For Praxis this month, not only are we blogging every day, but we are reading The War of Art by Steven Pressfield. It is a collection of short essays on the resistance everyone faces regarding their calling in life, how to beat it, and part three is called “beyond resistance.” After I finish the book I will write a Recap post on the book.
I’ve been thinking a lot about inspiration lately, in part because I’m reading The War of Art, but also because of Inside a Writer’s Head and drafting a piece about why I blog every day.
I frequently get random, sudden ideas for a piece of writing, new or in progress — this is what I call inspiration. I have little control over what ideas it gives me or when it presents them.
What I do control is my response. I either accept or reject the idea. Then I either use it, lose it, or record it.
I’ve gotten ideas from shows, movies, video games, advertisements, research, books, short stories, articles, blog posts, conversations, and more. My brain takes the input and says, “Hey, we could use that combined with something else or modified in this way and write about it!” for fiction. Or it says, “We should respond to this, or share this information, or write something combining this with the other information we have on this” for nonfiction.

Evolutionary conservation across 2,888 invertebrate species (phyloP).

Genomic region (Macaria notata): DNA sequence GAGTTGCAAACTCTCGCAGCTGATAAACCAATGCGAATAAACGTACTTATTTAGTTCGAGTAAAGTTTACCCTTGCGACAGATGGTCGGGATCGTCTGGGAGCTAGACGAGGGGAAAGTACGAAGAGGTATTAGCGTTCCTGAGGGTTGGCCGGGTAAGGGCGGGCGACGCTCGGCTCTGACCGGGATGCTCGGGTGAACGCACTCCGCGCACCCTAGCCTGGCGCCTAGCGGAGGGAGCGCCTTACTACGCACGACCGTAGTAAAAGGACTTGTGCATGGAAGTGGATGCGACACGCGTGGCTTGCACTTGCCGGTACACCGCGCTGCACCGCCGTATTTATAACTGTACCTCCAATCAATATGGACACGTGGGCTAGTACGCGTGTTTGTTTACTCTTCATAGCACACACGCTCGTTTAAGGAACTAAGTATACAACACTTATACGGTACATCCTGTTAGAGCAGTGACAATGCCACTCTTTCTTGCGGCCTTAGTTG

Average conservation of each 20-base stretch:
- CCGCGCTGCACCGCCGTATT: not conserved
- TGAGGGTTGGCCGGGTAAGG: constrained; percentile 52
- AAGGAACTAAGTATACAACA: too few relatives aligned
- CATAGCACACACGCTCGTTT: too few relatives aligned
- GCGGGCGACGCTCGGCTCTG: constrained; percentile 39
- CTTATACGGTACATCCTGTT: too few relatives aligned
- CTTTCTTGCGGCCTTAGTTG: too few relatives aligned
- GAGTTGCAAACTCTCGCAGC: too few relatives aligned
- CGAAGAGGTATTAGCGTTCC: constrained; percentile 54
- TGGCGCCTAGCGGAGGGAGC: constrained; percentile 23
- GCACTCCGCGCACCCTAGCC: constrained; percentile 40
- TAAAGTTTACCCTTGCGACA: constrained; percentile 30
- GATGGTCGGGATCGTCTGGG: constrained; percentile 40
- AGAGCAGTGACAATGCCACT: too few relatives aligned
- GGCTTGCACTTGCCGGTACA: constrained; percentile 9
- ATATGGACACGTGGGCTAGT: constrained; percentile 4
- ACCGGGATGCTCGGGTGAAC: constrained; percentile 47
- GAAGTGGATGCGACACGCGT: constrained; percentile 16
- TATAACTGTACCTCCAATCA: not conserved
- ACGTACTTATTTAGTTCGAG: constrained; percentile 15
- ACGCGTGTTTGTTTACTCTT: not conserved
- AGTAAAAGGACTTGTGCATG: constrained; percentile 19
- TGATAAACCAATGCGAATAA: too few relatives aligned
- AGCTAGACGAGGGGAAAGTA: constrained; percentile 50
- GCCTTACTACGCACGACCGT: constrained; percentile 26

It can be really messy sometimes. Sometimes I have the skeleton of an idea and no clue how to flesh it out.
Based on my experience, inspiration seems to come from my subconcious working to connect things and when it finally does, it feels sudden and unexpected. Because I’m not conciously working to connect, say, elephants, time travel, and romance, inspiration strikes when my brain does connect them.
Inspiration is usually an idea, but sometimes it is a sudden overwhelming desire to write. It’s a compulsion to sit and pound out words.
I felt this very strongly after the first Praxis Wednesday I attended. We met with Rob Goodman, who co-authored A Mind at Play, a biography about Claude Shannon. I recommend this post from Jimmy Soni, his co-author about their experience writing the book. I was inspired by Claude Shannon’s life and the focus he had on his work. I felt compelled to get to work on my writing.
This is a more infrequent form of inspiration for me, but it does happen.
When I get inspired, I’m infrequently able to write at that exact moment. That or I recognize that I shouldn’t start a new piece of writing yet. I have a lot of stories that are in progress. Too many. So often, when I get a story idea, I shelve it for later on.
Overall inspiration can be complicated and unreliable, but it can also be really helpful when I’m feeling stuck and need new ideas.